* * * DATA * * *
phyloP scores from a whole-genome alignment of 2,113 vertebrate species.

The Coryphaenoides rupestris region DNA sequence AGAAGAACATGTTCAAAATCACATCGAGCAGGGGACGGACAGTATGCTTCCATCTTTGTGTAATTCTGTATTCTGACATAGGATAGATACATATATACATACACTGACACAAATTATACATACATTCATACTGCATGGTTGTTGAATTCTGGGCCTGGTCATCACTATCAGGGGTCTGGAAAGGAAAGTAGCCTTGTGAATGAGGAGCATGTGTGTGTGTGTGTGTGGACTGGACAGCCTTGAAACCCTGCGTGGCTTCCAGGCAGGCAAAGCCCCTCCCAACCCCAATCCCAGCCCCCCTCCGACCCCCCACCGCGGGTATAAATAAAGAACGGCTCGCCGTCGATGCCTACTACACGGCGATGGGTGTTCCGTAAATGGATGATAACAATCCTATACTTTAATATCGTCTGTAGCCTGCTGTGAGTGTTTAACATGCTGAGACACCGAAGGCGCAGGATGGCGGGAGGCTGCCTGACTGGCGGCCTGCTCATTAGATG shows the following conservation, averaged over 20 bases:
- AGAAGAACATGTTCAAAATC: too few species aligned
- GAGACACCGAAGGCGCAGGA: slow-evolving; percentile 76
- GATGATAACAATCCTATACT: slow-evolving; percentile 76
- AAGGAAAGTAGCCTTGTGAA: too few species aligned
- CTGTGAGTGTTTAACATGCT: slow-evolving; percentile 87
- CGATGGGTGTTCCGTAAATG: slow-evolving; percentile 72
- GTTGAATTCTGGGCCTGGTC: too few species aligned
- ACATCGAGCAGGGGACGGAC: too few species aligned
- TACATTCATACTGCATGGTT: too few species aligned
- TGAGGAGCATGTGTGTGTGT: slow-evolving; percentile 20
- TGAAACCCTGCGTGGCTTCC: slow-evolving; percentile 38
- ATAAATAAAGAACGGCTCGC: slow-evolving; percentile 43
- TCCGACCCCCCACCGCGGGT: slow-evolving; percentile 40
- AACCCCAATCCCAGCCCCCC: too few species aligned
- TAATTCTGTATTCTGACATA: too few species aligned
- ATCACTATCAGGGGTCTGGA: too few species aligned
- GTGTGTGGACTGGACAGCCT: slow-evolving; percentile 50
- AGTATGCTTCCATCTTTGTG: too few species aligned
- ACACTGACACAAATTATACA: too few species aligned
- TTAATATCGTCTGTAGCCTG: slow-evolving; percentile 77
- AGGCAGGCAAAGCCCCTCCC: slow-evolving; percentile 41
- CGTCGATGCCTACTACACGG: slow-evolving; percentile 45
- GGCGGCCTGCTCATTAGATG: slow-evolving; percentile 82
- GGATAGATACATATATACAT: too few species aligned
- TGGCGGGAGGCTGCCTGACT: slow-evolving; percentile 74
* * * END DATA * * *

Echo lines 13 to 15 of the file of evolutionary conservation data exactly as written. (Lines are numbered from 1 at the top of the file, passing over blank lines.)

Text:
- TGAAACCCTGCGTGGCTTCC: slow-evolving; percentile 38
- ATAAATAAAGAACGGCTCGC: slow-evolving; percentile 43
- TCCGACCCCCCACCGCGGGT: slow-evolving; percentile 40